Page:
Location

Richmond Hill is a city in the south-central section of York Region. Part of the GTA, it is York Region’s third most populous municipality. Bounded by Aurora to the North, Vaughn and Markham to the south, and Highway 404 to the east, it’s unofficial motto is “A little north, a little nicer”.

Relatively small at only seven kilometres east to west and 14 kilometres north to south, Richmond Hill is a vibrant community with countless attractions and diversions for the Richmond Hill Centre for the Performing Arts, to the famous Richmond Hill David Dunlop Observatory.

Transportation

Richmond Hill is in many ways a crossroads for the GTA. To it’s east, the Highway 404, leads directly into the core of Toronto via the Don Valley Parkway, and makes commutes simple. Travelling throughout the boroughs and neighbourhoods of the city is easy too – Highway 401, one of the busiest highways on North America, travels east-west and just south of Richmond Hill, connecting the York Region to Scarborough, Etobicoke, Mississauga, and the rest of Southern Ontario.

As Richmond Hill grows, and traffic becomes more dense, residents of Richmond Hill have many other options for their commutes. York Region Transit (YRT) runs an unparalleled bus service throughout the entire northern region of the GTA, providing simple connections to Vaughan, Aurora, Markham, Newmarket, and Whitchurch- Stouffville, with simple connections to the TTC line. Though the TTC itself does not operate within Richmond Hill, plans are being prepared to extend the primary subway lines to the intersection of Yonge and Highway 7, at the area’s southern border.

Commuters can also rely on GO Transit. The primary commuter rail has two stations within the city – Richmond Hill Station and Langstaff Station, both providing regular trains in and out of the city.

Job opportunity

Richmond Hill is often referred to as a dormitory community – a great number of it’s residents commuting to work every day. That said, Richmond Hill has a thriving

industrial, and commercial sector. It’s proximity to Markham has led to a great deal of Information Technology, and Software Development jobs. Often called “Silicon Valley North” Markham is an epicentre for hi-tech employment, and it’s neighbour, Richmond Hill, is not far behind.

Richmond hill also has a robust small business community, with many “Mom & Pop” operations, restaurants, and services, but that doesn’t mean the region isn’t attractive to larger corporations as well – many businesses, including Lexmark, Rogers Communitcations, BMW Canada, and Staples have campuses or headquarters within Richmond Hill providing hundreds of jobs.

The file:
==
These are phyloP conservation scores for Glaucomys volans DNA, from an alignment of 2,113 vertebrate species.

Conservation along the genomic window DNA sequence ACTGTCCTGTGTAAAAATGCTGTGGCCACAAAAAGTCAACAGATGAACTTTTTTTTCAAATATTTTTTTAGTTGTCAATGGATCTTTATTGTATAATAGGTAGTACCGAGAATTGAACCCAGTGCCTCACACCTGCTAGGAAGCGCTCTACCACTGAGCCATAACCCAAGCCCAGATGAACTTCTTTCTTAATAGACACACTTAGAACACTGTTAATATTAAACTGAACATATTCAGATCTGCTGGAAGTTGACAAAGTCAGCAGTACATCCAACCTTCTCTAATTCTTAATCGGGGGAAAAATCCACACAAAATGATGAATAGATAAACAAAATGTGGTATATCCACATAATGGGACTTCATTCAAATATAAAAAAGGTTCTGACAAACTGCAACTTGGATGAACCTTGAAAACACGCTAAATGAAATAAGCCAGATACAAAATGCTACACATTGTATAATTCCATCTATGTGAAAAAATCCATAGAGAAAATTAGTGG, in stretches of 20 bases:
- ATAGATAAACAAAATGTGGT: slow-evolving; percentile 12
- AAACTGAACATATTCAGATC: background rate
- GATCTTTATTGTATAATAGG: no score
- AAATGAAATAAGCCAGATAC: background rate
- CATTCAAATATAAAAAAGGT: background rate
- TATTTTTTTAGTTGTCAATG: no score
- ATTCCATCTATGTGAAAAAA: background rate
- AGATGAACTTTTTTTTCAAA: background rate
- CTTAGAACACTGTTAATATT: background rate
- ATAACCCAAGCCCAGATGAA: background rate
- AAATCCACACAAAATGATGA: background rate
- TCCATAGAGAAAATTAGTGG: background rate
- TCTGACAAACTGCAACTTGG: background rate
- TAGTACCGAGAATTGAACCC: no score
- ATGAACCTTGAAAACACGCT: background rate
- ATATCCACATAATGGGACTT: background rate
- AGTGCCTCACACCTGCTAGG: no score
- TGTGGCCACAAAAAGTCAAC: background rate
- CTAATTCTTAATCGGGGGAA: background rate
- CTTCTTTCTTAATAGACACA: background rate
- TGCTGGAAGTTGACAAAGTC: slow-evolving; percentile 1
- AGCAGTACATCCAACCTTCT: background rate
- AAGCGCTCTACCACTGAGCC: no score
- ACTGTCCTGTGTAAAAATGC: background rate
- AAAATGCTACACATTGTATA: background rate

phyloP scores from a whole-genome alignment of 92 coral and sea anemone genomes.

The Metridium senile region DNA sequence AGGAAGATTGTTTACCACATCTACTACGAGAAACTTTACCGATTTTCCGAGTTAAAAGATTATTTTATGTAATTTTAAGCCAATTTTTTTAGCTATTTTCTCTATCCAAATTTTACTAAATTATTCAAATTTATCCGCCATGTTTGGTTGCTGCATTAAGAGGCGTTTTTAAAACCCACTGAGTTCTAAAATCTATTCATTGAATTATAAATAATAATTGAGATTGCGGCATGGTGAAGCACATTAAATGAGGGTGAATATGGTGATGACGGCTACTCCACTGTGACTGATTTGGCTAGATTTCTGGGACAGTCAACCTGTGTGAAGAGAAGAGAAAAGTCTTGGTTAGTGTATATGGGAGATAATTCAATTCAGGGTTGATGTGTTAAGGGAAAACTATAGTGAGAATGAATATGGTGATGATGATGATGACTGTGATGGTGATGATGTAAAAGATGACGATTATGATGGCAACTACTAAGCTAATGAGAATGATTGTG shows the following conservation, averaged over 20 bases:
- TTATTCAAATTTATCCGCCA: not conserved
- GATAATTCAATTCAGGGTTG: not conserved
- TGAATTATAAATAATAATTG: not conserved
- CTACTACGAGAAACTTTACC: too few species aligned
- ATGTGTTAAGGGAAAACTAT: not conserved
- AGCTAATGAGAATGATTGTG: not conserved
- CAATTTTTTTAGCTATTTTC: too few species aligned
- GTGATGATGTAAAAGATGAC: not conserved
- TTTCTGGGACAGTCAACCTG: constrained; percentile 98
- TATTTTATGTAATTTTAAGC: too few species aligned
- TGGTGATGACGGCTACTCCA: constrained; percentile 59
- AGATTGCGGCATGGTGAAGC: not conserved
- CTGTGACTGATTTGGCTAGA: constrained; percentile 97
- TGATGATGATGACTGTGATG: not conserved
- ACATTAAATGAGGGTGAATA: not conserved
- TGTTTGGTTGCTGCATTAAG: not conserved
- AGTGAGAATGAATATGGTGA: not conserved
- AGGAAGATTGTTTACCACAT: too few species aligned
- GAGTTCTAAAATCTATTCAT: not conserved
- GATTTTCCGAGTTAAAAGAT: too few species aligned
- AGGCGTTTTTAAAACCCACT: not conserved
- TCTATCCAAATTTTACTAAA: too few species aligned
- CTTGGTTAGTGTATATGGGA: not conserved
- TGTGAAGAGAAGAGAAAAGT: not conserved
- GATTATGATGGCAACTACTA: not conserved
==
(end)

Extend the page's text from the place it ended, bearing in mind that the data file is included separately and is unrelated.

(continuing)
School, parks

York Region District School Board operates 27 public schools within Richmond Hill, as well as 5 high schools. Students within the York Region District School Board have consistently scored above-average compared to the rest of the province, especially in the realms of reading, writing, and math.

There is also the York Catholic School Board, which operates 13 elementary schools and two catholic high schools.

Active families looking for adventure and outdoor activities will be right at home in Richmond Hill. The region has over 200 parks, and greenspaces, like Lake Wilcox, Mill Pond Park, and Phyllis Rawlinson Park – families can enjoy dog parks, bbq grills, even a fun aquatic playground. About 20% of it’s land is moraine and greenbelt, with dozens of attractions, and community spaces throughout.

Average household income

Richmond Hill is an affluent community – the average household income is $100K, well above the Canadian average. With a low unemployment rate, and a healthy average salary of $47K, largely in the business, finance, and administration sectors, Richmond Hill is an ideal place to set down roots.

Condo/ Housing trend

Just a few years ago, Richmond Hill was known as Toronto’s fastest growing housing market. Dramatic growth has occurred over the past 30 years, with the city’s population has gone from 57,000 to 231,000.

While demand has never diminished, development in the city has focused on more dense homes like condos and apartments. Dozens of new condominium projects have sprouted along Yonge Street, reclaiming tired plazas and unused land, and bringing life and excitement to the core of the city. Many of these developments are up to 15 storeys, but some reach nearly 40.

Average rental rates are around $2K, and the demand for condos is high – as vacancy rate sits very low, around 0.8%. The average price of a pre-construction condo sits in the mid $300K range, but prices continue to grow year-to-year. This is excellent news for families looking to invest in a new home or condo, as property values are only expected to increase in the next few years.

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